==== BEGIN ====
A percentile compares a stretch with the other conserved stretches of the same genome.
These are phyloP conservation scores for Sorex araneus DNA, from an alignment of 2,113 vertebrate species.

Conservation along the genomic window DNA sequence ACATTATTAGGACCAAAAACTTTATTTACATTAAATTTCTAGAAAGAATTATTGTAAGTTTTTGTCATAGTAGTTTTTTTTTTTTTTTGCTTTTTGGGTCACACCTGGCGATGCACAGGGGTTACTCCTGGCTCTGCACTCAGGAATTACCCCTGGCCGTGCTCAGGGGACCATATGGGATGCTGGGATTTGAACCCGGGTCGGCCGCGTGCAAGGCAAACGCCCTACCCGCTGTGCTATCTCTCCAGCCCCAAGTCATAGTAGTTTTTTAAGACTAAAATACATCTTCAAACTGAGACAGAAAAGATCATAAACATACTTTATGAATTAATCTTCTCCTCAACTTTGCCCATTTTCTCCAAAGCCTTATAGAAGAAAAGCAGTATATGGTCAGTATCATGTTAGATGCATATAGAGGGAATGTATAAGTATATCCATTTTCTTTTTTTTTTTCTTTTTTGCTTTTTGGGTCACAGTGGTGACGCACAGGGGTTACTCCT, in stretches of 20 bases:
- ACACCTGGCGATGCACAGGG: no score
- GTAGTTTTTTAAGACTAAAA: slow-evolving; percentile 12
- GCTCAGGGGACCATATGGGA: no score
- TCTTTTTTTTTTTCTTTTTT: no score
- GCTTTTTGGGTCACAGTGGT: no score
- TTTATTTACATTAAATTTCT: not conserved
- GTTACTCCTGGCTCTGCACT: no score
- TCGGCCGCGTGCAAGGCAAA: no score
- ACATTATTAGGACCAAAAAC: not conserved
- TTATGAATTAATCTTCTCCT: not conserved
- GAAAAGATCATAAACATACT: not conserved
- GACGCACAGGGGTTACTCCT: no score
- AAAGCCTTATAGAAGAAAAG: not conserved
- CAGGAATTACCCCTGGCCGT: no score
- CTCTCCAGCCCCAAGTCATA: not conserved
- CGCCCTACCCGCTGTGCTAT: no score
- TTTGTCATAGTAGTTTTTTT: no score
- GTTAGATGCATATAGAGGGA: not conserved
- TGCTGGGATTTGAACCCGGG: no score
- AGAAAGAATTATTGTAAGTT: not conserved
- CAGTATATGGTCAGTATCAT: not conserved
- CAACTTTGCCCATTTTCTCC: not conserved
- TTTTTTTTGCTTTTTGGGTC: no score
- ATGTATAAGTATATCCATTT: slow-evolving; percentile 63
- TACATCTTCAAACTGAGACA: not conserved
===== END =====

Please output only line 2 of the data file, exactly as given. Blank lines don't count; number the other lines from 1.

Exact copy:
These are phyloP conservation scores for Sorex araneus DNA, from an alignment of 2,113 vertebrate species.